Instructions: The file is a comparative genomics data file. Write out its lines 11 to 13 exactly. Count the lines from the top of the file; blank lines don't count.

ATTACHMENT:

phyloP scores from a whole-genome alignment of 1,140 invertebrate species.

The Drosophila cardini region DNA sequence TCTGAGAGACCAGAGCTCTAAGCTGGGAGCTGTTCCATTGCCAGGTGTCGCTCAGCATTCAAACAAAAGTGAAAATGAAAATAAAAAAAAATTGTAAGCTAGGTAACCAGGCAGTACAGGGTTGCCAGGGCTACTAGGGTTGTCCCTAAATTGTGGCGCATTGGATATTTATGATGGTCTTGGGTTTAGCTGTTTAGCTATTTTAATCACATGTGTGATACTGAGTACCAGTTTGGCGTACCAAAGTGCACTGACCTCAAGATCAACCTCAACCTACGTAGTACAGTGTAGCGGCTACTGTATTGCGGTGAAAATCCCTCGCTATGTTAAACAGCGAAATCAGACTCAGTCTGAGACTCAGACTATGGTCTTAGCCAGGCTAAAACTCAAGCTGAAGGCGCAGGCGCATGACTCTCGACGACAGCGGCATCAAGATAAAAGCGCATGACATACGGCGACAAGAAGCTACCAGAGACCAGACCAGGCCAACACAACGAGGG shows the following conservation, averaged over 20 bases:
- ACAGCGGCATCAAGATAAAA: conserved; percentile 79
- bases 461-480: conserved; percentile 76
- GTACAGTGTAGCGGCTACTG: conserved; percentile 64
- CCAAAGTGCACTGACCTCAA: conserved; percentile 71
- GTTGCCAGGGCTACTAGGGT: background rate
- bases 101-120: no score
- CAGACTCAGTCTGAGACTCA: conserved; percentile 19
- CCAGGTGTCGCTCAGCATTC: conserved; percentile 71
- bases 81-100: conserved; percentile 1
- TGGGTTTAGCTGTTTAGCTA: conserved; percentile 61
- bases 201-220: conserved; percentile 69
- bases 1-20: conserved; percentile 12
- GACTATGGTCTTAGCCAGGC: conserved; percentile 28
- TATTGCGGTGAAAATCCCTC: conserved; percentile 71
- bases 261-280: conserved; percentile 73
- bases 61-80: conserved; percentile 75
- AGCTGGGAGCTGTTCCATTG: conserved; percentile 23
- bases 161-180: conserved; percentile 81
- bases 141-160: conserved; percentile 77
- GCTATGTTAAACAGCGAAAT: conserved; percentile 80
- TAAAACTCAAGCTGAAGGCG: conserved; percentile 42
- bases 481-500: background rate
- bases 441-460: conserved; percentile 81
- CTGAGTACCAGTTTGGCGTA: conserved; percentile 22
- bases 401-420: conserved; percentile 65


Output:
- bases 81-100: conserved; percentile 1
- TGGGTTTAGCTGTTTAGCTA: conserved; percentile 61
- bases 201-220: conserved; percentile 69